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What's the Big Deal?
X-Men Origins: Wolverine is an action superhero film released in 2009 and was the first spin-off from the X-Men film series to focus on just one of the titular heroes. Based on the Marvel comics character Wolverine, created by Roy Thomas, Len Wein and John Romita Sr, the film details the mysterious origins of the character as well as his time spent alongside a top secret military unit of other mutants and his long-standing rivalry with his half-brother—the villainous Sabretooth. The film stars Hugh Jackman, Liev Schreiber, Danny Huston, Ryan Reynolds and Dominic Monaghan and was directed by Gavin Hood. Critics slammed the film for its poor use of CG, multiple deviations from the source material, including the ill-fated debut of Reynolds as Deadpool, and its convoluted narrative. Audiences largely agreed, resulting in the film's notorious reputation among Marvel fans. Nevertheless, the film did well at the box office with global earnings in excess of $373 million and it also topped the US box office chart when it was first released. The film would be followed by two more stand-alone films—The Wolverine in 2013 and the critically acclaimed Logan in 2017.
What's it about?
In 1845, young Canadian James Howlett witnesses his father being murdered by their groundskeeper Thomas Logan. Traumatised what he's seen, his body undergoes a remarkable mutation that causes bone claws to protrude from James' knuckles. He then rushes forward and uses them to kill Thomas who tells James that he is his actual father with his dying breath. James flees the scene with his half-brother Victor Creed and discovers that they both have similar powers including powerful regenerative abilities. Effectively immortal, they become soldiers of fortune and battle their way through both world wars, the American Civil War and Vietnam.
It's during the latter conflict that their secrets are exposed after both survive execution by firing squad. They are shortly contacted by General William Stryker who offers them a position on a classified black Ops unit called Team X that only employs mutants such as themselves. Alongside Christopher Bradley, Agent Zero, Wade Wilson and John Wraith, James (now going under the name Logan) and Victor find themselves treading very different paths...
Logan / Wolverine
Victor Creed / Sabretooth
Remy LeBeau / Gambit
Fred Dukes / Blob
David Benioff & Skip Woods*
Release Date (UK)
29th April, 2009
Action, Adventure, Sci-Fi, Superhero
What's to Like?
Frankly, there isn't a whole heck of a lot to like about this jumbled mess. By far and away the best thing about the film is Jackman who, by this time, had become accustomed to playing the angriest Canadian in history. Looking physically jacked and playing the role with a slight hint of mischievousness, Jackman leads by example - from the front and giving it his all. Sadly, his co-stars fail to match him but at least Schreiber turns what might have been a one-dimensional monster role into something a bit more interesting. His sinister interplay with Jackman makes Victor seem like a legitimate baddie and between them, they just about manage to maintain your attention.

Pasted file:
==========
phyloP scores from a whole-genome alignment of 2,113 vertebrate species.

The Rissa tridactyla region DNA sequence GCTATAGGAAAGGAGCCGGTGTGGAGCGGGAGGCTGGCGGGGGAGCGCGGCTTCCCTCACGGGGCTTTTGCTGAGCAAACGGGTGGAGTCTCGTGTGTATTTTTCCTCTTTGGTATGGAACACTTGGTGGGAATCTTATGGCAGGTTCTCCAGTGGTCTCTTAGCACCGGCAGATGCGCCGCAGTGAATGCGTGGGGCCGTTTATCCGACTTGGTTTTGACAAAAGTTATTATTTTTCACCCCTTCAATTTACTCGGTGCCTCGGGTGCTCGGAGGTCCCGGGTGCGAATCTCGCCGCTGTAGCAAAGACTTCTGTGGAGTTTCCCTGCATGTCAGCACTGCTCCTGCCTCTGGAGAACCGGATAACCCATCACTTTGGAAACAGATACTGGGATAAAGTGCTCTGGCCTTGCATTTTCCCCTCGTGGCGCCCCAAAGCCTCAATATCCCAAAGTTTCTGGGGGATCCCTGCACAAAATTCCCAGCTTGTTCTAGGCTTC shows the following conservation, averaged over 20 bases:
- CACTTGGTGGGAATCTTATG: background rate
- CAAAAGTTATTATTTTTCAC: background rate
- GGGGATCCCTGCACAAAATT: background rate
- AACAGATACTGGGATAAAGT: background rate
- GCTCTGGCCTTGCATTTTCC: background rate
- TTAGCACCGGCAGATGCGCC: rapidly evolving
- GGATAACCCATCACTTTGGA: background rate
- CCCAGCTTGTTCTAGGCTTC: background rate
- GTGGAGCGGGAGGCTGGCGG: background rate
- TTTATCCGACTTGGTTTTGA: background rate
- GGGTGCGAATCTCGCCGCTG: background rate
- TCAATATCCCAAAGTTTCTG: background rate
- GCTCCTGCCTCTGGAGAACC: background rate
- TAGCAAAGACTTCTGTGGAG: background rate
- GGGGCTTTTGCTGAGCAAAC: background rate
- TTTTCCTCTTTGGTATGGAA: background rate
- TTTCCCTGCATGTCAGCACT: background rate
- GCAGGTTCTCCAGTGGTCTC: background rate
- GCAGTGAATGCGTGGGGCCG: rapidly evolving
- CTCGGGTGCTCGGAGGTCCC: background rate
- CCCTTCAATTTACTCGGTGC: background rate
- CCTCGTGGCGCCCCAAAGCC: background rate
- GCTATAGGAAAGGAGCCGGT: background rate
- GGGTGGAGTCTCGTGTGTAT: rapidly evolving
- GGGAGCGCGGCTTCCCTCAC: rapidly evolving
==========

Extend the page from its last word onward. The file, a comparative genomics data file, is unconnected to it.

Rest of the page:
The film also manages a decent job of portraying the epicness of Logan's history-sprawling saga with historical scenes that look more impressive than they perhaps should. Yes, the film's budget is a whopping $150 million so it should look good. But personally, I'd have spent a bit longer on the script which doesn't do a great job of linking these big-budget scenes together. Hood's direction isn't too bad but like the film as a whole, it feels as though everyone is just going through the motions with the exception of the two leads. It feels as though the film suffers from a lack of confidence, understandable given the state of the narrative. In truth, only die-hard Wolverine fans will be able to follow the narrative - and they'll pick it apart for the countless liberties taken with the source material. Which brings us to...
- Jackman himself expressed disappointment in the film (which is never a good sign), claiming that the film fell short of his expectations and simply felt like a fourth X-Men film but with different characters. This caused the makers of The Wolverine to specifically avoid making the same mistakes X-Men Origins had.
- This was originally intended to be the first of a number of prequels, each one depicting the origin story of a particular character. The next character to feature would have been Magneto but after the film found itself in development hell after the failure of this film, elements of the proposed film ended up being used in X-Men: First Class and the project was ultimately cancelled.